Working ethically with sexual and gender minority clients requires cultural competence. While this column attempts to address some specific ethical issues, clinicians are advised to seek training and supervision and to develop relationships with LGBTQ people outside of the office to continue to develop cultural competence.
It is also important to recognize that there are significant clinical differences between working with LGBTQ kids, teens, adults and seniors.
Most importantly, while LGBTQ is often used as an umbrella term, bisexual and transgender or gender nonconforming (TGNC) individuals often experience stigma from within the lesbian and gay community, which can be especially painful and further isolating.
Lastly, despite the LGBTQ acronym, working with TGNC individuals requires separate training and competence than simply working with gay, lesbian, bisexual or queer clients.
By now, everyone should know that sexual orientation change efforts are considered harmful and ineffective. A number of states have bans on such “treatment,” and most mental health organizations have made strong statements that same-sex feelings, attractions and behaviors are normal and that there is insufficient evidence to support the use of interventions to change a person’s sexual orientation.
Many clinicians working with sexual orientation and gender identity make the mistake of assuming sexuality and gender are binary constructs. These clinicians may assume that “coming out” means someone is on the path to becoming gay or lesbian, and they fail to recognize bisexuality or pansexuality (an attraction and interest to partners along the gender spectrum) as valid, lasting orientations.
Similarly, clinicians may assume someone seeking help with gender identity issues is transitioning from male to female or vice versa, instead of possibly landing in a non-binary place of identifying as genderfluid or genderqueer, equally valid gender identities. It is easy to see how a clinician working from a binary model could unwittingly complicate someone’s treatment, particularly if the client is just beginning to explore these themes and also shares the assumption that they must land on only either end of the spectrum.
Monitoring countertransference about sexual content, fantasies and behaviors is another way to practice ethically with sexual and gender minority clients. People seeking help for sexual or gender identity issues need safe spaces to talk about their bodies, their attractions and sometimes their sexual experiences with others, which may feel confusing, frightening or affirming and exciting.
Clinicians who feel strong judgment or repulsion or arousal should have a place to consult with others about such reactions so that they do not interfere with the therapy. Some clients may present with other sexual interests that are foreign to a clinician, and if the topic of sexuality is already on the table, these clients may be more likely to share information about multiple partners, using sex toys or engaging in BDSM play with partners.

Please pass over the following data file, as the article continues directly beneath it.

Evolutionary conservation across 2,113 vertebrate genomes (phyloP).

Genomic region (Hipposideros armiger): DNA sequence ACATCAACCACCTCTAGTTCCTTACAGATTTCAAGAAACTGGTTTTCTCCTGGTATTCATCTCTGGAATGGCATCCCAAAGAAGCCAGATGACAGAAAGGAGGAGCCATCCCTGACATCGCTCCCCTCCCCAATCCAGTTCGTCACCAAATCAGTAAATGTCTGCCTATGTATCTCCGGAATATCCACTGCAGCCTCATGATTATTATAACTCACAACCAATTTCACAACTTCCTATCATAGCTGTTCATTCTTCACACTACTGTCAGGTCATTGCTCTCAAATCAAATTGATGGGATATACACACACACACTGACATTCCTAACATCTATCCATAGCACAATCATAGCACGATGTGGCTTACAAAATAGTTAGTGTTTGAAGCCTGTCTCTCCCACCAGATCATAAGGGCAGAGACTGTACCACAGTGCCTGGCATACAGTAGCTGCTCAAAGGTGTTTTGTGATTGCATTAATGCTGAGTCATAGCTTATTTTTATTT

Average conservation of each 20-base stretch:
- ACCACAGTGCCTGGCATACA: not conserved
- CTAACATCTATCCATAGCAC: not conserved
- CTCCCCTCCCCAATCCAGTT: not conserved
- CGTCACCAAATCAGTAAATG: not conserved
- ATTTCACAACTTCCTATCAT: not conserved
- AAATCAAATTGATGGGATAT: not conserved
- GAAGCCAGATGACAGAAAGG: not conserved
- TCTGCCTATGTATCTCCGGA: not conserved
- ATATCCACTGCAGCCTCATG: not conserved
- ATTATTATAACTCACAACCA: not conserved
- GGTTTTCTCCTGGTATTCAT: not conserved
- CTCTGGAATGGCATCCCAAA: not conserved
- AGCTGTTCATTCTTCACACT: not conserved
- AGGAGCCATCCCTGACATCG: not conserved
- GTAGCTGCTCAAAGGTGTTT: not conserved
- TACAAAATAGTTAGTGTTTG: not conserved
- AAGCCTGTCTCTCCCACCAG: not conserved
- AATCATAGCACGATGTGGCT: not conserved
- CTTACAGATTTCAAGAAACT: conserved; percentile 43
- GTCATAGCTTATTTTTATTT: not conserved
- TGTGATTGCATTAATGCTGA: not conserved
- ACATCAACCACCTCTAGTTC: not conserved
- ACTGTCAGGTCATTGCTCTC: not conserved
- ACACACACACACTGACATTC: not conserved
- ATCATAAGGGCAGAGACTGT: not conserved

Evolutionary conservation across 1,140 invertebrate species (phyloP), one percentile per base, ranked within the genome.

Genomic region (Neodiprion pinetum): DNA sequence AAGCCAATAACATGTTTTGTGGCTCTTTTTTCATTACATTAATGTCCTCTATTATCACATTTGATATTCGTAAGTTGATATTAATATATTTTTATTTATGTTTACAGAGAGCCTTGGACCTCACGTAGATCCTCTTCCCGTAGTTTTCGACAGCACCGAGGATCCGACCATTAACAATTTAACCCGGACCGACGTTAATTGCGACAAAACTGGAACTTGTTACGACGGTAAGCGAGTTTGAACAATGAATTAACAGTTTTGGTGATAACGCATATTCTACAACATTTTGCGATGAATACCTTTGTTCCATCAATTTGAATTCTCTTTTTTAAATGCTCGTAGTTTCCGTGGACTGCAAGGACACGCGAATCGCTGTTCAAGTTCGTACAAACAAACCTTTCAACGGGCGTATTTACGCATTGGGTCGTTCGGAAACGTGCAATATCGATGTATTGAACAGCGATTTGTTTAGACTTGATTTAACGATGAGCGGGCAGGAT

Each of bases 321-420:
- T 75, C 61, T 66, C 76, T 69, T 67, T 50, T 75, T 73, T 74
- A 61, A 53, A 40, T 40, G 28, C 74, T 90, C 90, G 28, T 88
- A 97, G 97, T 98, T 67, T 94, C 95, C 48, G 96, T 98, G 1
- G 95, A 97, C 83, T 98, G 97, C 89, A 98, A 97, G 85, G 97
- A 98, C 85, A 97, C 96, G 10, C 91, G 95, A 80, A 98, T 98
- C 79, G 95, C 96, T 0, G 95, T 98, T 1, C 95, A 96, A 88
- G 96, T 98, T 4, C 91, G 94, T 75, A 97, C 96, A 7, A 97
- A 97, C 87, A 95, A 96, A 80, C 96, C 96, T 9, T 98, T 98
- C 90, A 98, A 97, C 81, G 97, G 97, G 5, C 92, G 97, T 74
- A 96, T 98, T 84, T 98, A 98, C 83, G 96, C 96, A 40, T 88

Developing a working knowledge and seeking consultation on such issues may be an essential part of doing ethical work with a client. Of course, not all LGBTQ clients have these interests, and some may also present with low sex drives or low sexual interest.
Understanding a client’s stage of coming out and recognizing their resources is essential. Who are they out to? And who are their allies? What are their relationships like with friends, family, romantic partners, work colleagues and the broader community?
An important piece of work can be helping a client to connect to online and offline LGBTQ communities for support. Groups like COLAGE can be helpful for children of lesbian and gay individuals, and other groups like PFLAG may help kids come out to their parents. The Straight Spouse network can also help when a husband or wife comes out within a marriage.
Other important factors to consider are other cultural variables and whether the client also has support about intersecting identities (race, ethnicity, religion, disability etc.) A strong awareness of minority stress and the microaggressions clients face and not enacting them in treatment is crucial.
Those seeking more information should note that APA offers guidelines for working with gay, lesbian and bi-sexual clients (http://www.apa.org/pi/lgbt/
Those seeking further information on working with TGNC individuals also may find the World Professionals Association for Transgender Health to be an extremely valuable resource. (http://wpath.org/)
Keely Kolmes, Psy.D., is a licensed psychologist with a practice in the San Francisco area. She is co-author with Edward L. Zuckerman, Ph.D., of The Paper Office for the Digital Age. Her email is firstname.lastname@example.org.